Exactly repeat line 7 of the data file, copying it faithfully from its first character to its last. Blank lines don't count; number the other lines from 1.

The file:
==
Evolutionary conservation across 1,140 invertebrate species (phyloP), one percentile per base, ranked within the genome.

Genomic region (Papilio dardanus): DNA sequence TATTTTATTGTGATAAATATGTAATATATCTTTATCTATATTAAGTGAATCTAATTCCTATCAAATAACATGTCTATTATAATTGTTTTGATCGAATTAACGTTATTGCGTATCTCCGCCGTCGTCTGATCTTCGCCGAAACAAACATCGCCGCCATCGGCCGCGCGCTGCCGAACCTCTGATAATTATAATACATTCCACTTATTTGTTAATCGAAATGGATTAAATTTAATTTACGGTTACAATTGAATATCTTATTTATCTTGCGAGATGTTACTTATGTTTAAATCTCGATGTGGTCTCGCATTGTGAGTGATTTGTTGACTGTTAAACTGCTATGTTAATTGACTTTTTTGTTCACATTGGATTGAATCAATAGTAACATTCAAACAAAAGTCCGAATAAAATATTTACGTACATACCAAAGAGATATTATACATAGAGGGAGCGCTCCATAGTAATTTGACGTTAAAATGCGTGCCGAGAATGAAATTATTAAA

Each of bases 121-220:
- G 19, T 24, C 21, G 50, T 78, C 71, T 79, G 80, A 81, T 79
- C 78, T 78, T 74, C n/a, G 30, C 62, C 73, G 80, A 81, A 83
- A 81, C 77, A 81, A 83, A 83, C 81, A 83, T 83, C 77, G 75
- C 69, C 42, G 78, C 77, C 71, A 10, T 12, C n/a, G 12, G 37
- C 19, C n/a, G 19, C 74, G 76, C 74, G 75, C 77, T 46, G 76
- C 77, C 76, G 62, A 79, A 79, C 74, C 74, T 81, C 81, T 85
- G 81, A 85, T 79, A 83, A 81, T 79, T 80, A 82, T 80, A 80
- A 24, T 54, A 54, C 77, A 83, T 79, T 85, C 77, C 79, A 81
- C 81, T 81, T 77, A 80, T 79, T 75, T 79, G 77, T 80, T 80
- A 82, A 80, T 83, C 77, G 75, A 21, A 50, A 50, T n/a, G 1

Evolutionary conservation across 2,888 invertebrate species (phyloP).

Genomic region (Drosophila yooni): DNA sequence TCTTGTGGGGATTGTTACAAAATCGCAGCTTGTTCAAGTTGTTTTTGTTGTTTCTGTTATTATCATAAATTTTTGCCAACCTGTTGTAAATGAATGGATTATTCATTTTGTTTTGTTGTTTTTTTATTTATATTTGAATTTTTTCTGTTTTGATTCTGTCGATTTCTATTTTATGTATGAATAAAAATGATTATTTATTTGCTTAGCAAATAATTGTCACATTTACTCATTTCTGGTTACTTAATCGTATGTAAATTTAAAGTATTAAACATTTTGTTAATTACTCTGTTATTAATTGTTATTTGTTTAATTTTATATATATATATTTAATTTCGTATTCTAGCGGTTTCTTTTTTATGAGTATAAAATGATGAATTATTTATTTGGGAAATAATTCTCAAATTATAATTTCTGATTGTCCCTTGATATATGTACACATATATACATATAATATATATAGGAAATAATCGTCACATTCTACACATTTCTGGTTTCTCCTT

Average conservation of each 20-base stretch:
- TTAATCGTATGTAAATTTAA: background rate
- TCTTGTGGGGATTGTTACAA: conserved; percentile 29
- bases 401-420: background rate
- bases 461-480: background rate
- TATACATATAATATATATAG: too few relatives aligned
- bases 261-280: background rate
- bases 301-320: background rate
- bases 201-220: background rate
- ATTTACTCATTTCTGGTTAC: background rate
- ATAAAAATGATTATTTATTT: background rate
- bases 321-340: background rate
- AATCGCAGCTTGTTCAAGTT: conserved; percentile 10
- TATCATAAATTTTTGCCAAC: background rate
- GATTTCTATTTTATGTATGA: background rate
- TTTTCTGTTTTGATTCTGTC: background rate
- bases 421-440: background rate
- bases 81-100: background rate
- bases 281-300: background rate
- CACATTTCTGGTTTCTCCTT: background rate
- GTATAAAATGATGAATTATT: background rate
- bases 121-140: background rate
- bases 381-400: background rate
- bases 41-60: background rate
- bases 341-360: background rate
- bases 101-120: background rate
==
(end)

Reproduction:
- C 69, C 42, G 78, C 77, C 71, A 10, T 12, C n/a, G 12, G 37